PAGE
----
Edward Clayton rushed into the room, seemingly half frantic; he had never curbed his anger, even for trifling causes, and now it was ungovernable. His face was actually livid with rage, his teeth set, the veins starting on his forehead. In his clenched hand he held a letter, which he flung down before his father, and in a few words, that sounded to the miserable man like the sentence of a terrible judgment, he told him how it contained the assurance that he, his innocent son, should for his parents' sin be publicly branded with disgrace, deprived of the property he had always considered his own, and sent out into the world to struggle in poverty with a blighting stain upon his name. Then (the sense of his misery, and of the injustice done to him increasing as he spoke,) Edward looked for a moment on both his parents with a glance they never forgot, and burst into a storm of invective against them, upbraiding them in terms too dreadful to be recorded here, for having given him an existence, which by their fault was already blighted and destroyed.

To Mary, also, he turned, and thanked her with taunting bitterness for the lessons of Christianity which she had given him; her religion was bearing noble fruit truly, when it permitted her to rob her brother by such a cruel means, and to seek for his ruin and dishonour, that she might herself become the happy wife of her proud lover. He heeded not her wild frantic protestation, that she knew nothing of such a scheme; but, gathering all the passion that was bursting from his lips, as it were into one sentence, he frantically declared, that he would not remain another moment in the place, where he was soon to be stripped of his lawful inheritance, and made an object of public scorn. He would never look again on those who had so injured him; he would go to plunge into the only mode of life, which now was open to him in the haunts of vice and misery; he would find an existence in gaming, or cheating; and when his parents heard of him in disgrace, in crime, in infamy, let them remember that they themselves had driven him to it!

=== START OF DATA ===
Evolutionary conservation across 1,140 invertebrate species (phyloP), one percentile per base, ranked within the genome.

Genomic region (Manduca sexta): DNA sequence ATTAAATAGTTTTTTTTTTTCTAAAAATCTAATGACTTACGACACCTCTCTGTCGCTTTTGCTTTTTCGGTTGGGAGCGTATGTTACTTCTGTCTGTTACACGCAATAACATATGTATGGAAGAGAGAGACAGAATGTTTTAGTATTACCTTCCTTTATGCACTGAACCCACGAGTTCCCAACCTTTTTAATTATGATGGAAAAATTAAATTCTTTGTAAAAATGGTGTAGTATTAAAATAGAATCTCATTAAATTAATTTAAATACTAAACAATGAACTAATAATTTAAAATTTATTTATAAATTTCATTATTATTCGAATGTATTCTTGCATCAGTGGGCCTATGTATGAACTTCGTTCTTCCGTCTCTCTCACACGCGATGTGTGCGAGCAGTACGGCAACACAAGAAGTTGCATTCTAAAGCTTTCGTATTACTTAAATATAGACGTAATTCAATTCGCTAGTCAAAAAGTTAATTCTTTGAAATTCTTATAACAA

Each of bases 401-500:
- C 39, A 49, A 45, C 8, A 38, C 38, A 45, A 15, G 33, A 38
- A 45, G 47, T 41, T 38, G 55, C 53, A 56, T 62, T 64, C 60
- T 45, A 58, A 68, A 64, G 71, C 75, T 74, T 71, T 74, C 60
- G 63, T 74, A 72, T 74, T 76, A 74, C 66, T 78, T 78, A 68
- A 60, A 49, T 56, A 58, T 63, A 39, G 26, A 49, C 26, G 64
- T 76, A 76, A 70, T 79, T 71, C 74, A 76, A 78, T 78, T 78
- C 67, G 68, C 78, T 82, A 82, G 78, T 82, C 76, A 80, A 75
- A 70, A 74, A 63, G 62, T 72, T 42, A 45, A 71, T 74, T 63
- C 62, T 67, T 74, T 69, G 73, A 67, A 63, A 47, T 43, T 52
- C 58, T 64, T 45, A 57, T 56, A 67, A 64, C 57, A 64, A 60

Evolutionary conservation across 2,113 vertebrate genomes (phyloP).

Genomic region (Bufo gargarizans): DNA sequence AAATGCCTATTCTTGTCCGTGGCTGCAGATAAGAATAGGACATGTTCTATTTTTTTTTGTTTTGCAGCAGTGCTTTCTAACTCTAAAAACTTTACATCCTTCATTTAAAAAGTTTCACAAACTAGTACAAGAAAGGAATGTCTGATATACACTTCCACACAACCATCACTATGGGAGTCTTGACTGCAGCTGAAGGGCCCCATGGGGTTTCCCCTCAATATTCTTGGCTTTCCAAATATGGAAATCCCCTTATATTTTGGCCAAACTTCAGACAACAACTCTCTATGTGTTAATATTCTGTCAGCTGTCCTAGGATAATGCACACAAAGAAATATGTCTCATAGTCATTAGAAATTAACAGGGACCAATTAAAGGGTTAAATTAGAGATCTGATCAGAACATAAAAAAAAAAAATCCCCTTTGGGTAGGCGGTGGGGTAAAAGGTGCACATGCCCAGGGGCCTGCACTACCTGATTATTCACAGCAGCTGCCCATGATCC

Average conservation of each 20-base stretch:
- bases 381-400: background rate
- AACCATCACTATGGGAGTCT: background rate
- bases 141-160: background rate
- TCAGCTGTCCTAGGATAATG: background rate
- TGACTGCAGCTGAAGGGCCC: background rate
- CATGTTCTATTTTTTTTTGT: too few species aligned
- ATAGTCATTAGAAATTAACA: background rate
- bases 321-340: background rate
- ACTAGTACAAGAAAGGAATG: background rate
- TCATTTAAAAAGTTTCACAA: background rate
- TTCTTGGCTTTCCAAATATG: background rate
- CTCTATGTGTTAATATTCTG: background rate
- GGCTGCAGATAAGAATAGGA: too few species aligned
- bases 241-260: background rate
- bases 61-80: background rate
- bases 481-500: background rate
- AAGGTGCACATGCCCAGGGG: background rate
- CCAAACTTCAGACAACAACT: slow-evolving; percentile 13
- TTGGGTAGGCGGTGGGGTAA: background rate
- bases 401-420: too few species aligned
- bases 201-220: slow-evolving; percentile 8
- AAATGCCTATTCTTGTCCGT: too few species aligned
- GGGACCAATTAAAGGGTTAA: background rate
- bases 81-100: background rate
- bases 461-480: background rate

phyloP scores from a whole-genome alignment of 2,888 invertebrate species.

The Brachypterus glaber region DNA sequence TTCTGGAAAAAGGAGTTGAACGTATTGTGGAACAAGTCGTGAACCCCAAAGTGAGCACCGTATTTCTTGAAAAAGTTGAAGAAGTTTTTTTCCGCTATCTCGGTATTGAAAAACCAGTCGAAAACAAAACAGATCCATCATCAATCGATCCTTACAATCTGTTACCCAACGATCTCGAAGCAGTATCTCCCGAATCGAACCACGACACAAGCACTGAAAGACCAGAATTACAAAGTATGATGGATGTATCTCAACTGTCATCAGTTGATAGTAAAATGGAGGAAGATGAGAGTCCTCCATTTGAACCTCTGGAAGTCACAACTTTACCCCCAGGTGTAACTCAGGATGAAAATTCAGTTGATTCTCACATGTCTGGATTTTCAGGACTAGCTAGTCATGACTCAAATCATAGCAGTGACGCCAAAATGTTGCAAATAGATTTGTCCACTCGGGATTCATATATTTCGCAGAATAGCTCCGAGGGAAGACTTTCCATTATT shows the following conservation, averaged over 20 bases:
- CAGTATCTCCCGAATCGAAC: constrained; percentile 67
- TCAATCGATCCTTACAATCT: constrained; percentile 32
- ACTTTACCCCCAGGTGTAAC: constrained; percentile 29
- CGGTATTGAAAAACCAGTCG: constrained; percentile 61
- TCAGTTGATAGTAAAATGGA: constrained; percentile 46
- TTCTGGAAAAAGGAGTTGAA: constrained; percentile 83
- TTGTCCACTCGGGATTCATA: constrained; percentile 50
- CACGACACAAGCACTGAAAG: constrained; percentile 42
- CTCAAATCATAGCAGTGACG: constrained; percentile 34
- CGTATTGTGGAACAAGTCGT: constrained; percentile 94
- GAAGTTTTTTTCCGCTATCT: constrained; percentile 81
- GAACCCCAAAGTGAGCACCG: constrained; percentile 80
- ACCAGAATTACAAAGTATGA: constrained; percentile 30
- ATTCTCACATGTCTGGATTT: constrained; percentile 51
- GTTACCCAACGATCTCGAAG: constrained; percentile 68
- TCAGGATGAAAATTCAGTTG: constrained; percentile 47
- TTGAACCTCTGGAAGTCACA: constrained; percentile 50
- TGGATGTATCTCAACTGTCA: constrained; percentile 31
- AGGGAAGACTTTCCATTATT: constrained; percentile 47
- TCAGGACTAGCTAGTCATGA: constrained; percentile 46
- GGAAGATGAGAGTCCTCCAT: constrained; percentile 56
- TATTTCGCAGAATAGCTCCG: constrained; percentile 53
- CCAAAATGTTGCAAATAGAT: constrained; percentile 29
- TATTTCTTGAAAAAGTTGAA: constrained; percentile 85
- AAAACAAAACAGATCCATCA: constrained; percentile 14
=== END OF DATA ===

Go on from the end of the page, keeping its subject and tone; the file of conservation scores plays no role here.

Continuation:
With these words he dashed aside the clinging hands of his mother, who had fallen almost at his feet, and rushed from the room. They heard his frantic steps in the hall, then outside, passing the window; his flying figure appeared for a moment among the trees; it vanished swiftly, and he was gone--their only son--self-exiled from his home; driven forth from it by the shadow of their crime, which haunted him like a mysterious avenger.

For a few moments all three were so paralyzed with the suddenness of this event, that they were incapable of speaking or moving. Mary was the first to awaken from the sort of stupor into which they were plunged: she started up with an expression of so much anguish, that it attracted the attention even of the parents, in whose ears the terrible words of their son were yet ringing.

"He must not go, thinking I could be so base, so wicked!" she exclaimed; "I cannot bear it--I must find him, or I shall never know peace again!" And careless of the rain, which now was pouring down in torrents, or of the chill and gloom of the night, she darted from the house, and followed wildly on the path which Edward had taken.

More than an hour elapsed before Richard could find her again. He sought for her in vain through the grounds, and out on the road which Edward had already quitted long since on his way to London. It was a wild tempestuous night, and the father felt an indescribable terror as he thought of his child, so fragile and tender, exposed to the fury of the storm. He saw that she had gone out bewildered and almost unconscious of what she did, her brain reeling under the terrible remorse which her brother's misery had caused her, though she was so innocent of it. And when at length he discerned her standing on the brink of the river, which rolled with a deep strong current below the house, a dreadful fear took possession of him that she was about to seek oblivion of her bitter sorrow within its whelming waters.

She was standing fixed and rigid on the steep bank, gazing on the stream with eyes wide and dilated, unconscious apparently of the drenching rain. Richard flew towards her--he seized her in his arms, and called her by every endearing name, but she did not seem to hear him; and he saw at once, by the vacant stare of her glazed eyes, and the expression of her open mouth, that reason had for the time deserted her. He could not wonder that it was so, for to a person of her peculiarly sensitive nature, Edward's bitter accusation against herself, and his look and manner when he well-nigh cursed his parents, was in truth a trial sufficient, seriously to affect her mind. He carried her back, passive and unconscious, to the house. Throughout the whole of that long dreadful night he watched beside her, with Agnes kneeling by his side, and when morning broke, just as he expected, she was in the first stage of a violent brain fever.

Project Canterbury